Grain Sizes

Gunpowder uses different-sized grains to manipulate burn rates. They call these flake, ball, and extruded.

Pistols and shotgun shells tend to use flake (which has a large surface area) for faster burn rates.

Rifles use round or cone-shaped grain sizes for the slower burn rates needed to continue propulsion through long rifle barrels.

Bullet weight often determines the size and type of the grain as well. A heavier bullet requires a slower-burning grain for the longer propulsion needed to move the larger mass at the desired speed.

Primers Used in Cartridges

Gunpowder does not explode, but it is flammable, yet it will not ignite from the strike of a gun’s firing pin. To burn, it requires an exploding primer to provide ignition.


The primer has been 800 years in the making, advancing from matches to percussion caps, to primers using fulminate of mercury, and lastly to primers using lead styphnate, barium nitrate, and Tetrazene. These three ingredients act as an initiator, an oxidizer, and a sensitizer. 

Components of a Primer

There are two basic primer designs: Boxer and Berdan. While they differ slightly, they use the same components. The Boxer method has the advantage of being the best of the two designs for those wanting to reload cartridges.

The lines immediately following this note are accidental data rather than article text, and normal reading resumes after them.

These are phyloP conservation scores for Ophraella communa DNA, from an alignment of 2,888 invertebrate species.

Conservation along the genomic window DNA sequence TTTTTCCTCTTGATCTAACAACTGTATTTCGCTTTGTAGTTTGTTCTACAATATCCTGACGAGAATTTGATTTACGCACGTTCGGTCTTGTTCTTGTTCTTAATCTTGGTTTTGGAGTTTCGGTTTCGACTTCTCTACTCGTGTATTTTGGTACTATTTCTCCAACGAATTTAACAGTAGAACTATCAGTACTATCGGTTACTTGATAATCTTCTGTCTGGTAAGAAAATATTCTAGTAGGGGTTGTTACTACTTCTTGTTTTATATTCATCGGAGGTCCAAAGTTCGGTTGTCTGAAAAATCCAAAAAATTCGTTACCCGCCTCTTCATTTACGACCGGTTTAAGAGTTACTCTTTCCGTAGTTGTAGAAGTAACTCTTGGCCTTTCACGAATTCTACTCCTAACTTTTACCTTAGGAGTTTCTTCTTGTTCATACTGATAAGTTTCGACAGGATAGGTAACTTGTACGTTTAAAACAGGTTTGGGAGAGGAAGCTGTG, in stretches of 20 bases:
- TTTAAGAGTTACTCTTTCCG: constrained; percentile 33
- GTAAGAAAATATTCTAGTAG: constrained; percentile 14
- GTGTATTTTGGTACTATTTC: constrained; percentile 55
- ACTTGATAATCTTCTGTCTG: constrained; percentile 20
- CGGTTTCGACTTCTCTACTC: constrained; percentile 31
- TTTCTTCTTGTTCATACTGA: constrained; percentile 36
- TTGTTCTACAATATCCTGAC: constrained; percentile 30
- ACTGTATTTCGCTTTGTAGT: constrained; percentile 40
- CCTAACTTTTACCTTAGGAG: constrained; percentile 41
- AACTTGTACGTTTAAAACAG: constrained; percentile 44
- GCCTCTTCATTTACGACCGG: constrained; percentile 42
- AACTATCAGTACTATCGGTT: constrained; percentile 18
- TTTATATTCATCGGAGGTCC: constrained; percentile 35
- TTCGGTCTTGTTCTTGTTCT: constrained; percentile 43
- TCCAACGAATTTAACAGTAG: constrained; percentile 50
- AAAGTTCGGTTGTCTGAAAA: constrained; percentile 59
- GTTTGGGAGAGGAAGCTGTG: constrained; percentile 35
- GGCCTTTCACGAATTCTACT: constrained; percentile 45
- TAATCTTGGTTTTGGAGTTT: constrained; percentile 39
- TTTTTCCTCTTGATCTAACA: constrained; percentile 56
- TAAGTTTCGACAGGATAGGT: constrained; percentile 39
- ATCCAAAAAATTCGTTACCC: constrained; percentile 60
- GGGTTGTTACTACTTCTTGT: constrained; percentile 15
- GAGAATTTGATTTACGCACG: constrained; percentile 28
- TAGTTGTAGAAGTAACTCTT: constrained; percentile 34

A cup holds the primer parts and chemicals. An anvil inside the cup strikes the primer ingredients when hit with the gun’s firing pin. The explosion in the cup propels hot gases through a primer vent and into the midst of the gunpowder in the main part of the cartridge.

Rimfire Primers

These special types of primers reside in the rim of the cartridge. This method is used in low-powered cartridges such as the .17 and .22 caliber cartridges.

Shotgun Cartridges

Shotgun cartridges vary in the types of loads they carry, from a single giant slug to tiny BBs called birdshot. Even though there are many different kinds of shotguns, they all use the same cartridges.

They employ a primer similar to the Boxer design, which ignites gunpowder surrounded by a “wad.” The wad sits between the primer and the projectiles. When the primer gets struck, the gunpowder propels the wad against the shot and out of the top of the cartridge and into the barrel of the gun.

The wad provides an even surface for the gunpowder to compress against. Otherwise, the gases would hit the shot pellets with uneven force and dispel too much energy.

Modern Miracle of Ammunition Innovation

An ammo cartridge appears simple from the outside, but a lot of innovation went into making it possible. It took a millennium from the creation of black powder until cartridges were developed as we know them today.

Think about ammo basics as you load up your gun, considering all that went into making it possible to place a self-contained cartridge into a chamber, then pull a trigger and hit a target with a high degree of accuracy, and then do it again in under a second.

When you are ready to purchase ammo cartridges, click on the following link and we will help you find a gun shop anywhere across the USA where you can stock up on the right ammo for your gun.